Media Relations: media commentary and criticism

Monday, March 16, 2009

television

-- television -- beyond scifi

Sci Fi Channel Has a New Name - Now, It's Syfy - NYTimes.com

By STUART ELLIOTT

FOR years, television viewers, journalists who write about TV and services that compile listings have wondered how to refer to a certain cable network: Sci Fi Channel? Sci-Fi Channel? SciFi Channel? SCI FI Channel?

Soon, to paraphrase Rod Serling — whose vintage series, "The Twilight Zone," is a mainstay of the Sci Fi Channel — executives will submit for public approval another name, not only of sight and sound but of mind, meant to signal a channel whose boundaries are that of imagination. That's the signpost up ahead — your next stop, Syfy.

Plans call for Sci Fi and its companion Web site (scifi.com) to morph into the oddly spelled Syfy — pronounced the same as "Sci Fi" — on July 7. The new name will be accompanied by the slogan "Imagine Greater," which replaces a logo featuring a stylized version of Saturn.

A channel called Syfy will, presumably, not be confused with SyFi Global, an information technology company; S.Y.F.I., the Summer Youth Forestry Institute; or Syfo seltzer, sold by Universal Beverages.

The tweaking of the Sci Fi name, introduced in 1992, is part of a rebranding campaign that seeks to distinguish the channel and its programming from cable competitors — 75 of which are also measured by the Nielsen ratings service.

The Syfy name is to be introduced on Monday to advertisers and agencies by executives of Sci Fi, part of the NBC Universal Cable Entertainment division of NBC Universal, a unit of General Electric.

The name will be revealed at an upfront presentation, when networks try to win commitments by advertisers to blocks of commercial time before the start of the next TV season. Cable channels will spend this month and next making upfront presentations; the broadcast networks will follow in April and May.

One big advantage of the name change, the executives say, is that Sci Fi is vague — so generic, in fact, that it could not be trademarked. Syfy, with its unusual spelling, can be, which is also why diapers are called Luvs, an online video Web site is called Joost and a toothpaste is called Gleem. "We couldn't own Sci Fi; it's a genre," said Bonnie Hammer, the former president of Sci Fi who became the president of NBC Universal Cable Entertainment and Universal Cable Productions. "But we can own Syfy."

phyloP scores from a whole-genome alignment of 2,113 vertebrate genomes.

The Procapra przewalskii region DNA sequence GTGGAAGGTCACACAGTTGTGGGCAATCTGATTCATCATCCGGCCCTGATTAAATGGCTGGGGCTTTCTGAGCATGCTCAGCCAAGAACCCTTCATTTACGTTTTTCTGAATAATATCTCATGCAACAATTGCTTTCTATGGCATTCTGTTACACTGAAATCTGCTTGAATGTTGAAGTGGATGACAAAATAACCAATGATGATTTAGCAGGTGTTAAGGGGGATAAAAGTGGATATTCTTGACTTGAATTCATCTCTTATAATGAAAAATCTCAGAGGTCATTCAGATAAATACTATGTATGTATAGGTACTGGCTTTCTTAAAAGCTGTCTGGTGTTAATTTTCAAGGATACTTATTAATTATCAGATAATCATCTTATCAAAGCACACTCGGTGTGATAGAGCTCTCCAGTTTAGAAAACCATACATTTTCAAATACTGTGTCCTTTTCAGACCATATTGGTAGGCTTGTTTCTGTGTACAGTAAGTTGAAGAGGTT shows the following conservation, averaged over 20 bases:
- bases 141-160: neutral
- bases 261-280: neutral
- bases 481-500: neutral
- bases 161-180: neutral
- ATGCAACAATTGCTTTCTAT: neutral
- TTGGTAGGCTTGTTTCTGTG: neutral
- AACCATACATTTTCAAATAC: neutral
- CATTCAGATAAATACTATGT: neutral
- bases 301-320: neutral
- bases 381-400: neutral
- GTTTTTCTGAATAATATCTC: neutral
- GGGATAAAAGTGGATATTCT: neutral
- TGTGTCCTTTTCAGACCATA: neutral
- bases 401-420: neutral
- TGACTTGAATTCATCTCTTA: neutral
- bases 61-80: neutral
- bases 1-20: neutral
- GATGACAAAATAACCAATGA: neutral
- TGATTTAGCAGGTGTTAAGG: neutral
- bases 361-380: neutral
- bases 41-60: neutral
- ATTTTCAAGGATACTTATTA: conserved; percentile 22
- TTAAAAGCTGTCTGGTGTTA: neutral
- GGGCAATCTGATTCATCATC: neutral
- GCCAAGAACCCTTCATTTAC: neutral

Another benefit of the new name is that it is not "throwing the baby away with the bath water," she added, because it is similar enough to the Sci Fi brand to convey continuity to "the fan-boys and -girls who love the genre." [...]

Actually, I'm pretty sure that this will convey to "the fan-boys and -girls who love the genre" the opportunity to relentlessly mock the corporate overlords at NBC Universal. Because, seriously, Syfy? Seriously? Seriously?

NBC Universal has been searching ceaselessly for a way to rebrand SciFi almost since they bought it. The previous name change floated was "BeyondTV". This ran into, most likely, two issues: (1) BeyondTV was probably no more copyrightable than SciFi, and (2) the trademark was already owned by another company, who doesn't seem to have been interested in surrendering it. (By contrast, the former SyFy Portal site has now become Airlock Alpha, suggesting that they were not so loath to surrender a relentlessly silly phonetic name -- and my guess, and it's only a guess, is that they settled on that name because if they tried scifiportal.com as an address, the corporate SciFi leaned over and said "Ahem. We don't think so" (which is also why most people gave them a pass for having such a silly name) -- for hopefully lavish amounts of cash. (More likely, NBC Universal informed SyFy Portal of the planned change, and pointed out that once they'd done it, SyFy Portal would then be in trademark violation, and even though NBC Universal would eventually lose any such suit -- SyFy Portal predates the change, and has for quite some time -- it would cost them time and money they surely didn't have, so they might as well just surrender Dorothy now and get it over with.) In any event, it's clear that SciFi's corporate overlords ardently desired a way to rebrand and trademark the channel for ... well, that's just it. What does having a trademark in a television channel get you, exactly? The right to run around telling the kids to get off your intellectual property lawn? What?

With this name change, NBC Universal manages to inflict upon itself the worst of all possible worlds. First, given that it's phonetically the same as the old moniker, most people really won't notice the difference, even though the Saturn logo is also going away. This also means that the "limiting" features of the name will remain -- just because you're spelling it differently doesn't mean that people will think of SciFi any differently, especially when the content isn't any different. Second, people will be mocking them up and down the town. Third, for a channel interested in allegedly showing out-there, thought-provoking television (and, of course, wrestling), they've shown themselves to be signally out of touch. Mind, I don't think this is a debacle along the lines of the Tropicana package redesign, which is also mentioned in the article. Not because it's not just as big a change; I just don't think people are going to care that much.

Mind, I could be wrong. After all, how many consumers would want to be associated with such a channel that could make as brain-damaged a change as this?

Posted by iain at 10:34 AM in category television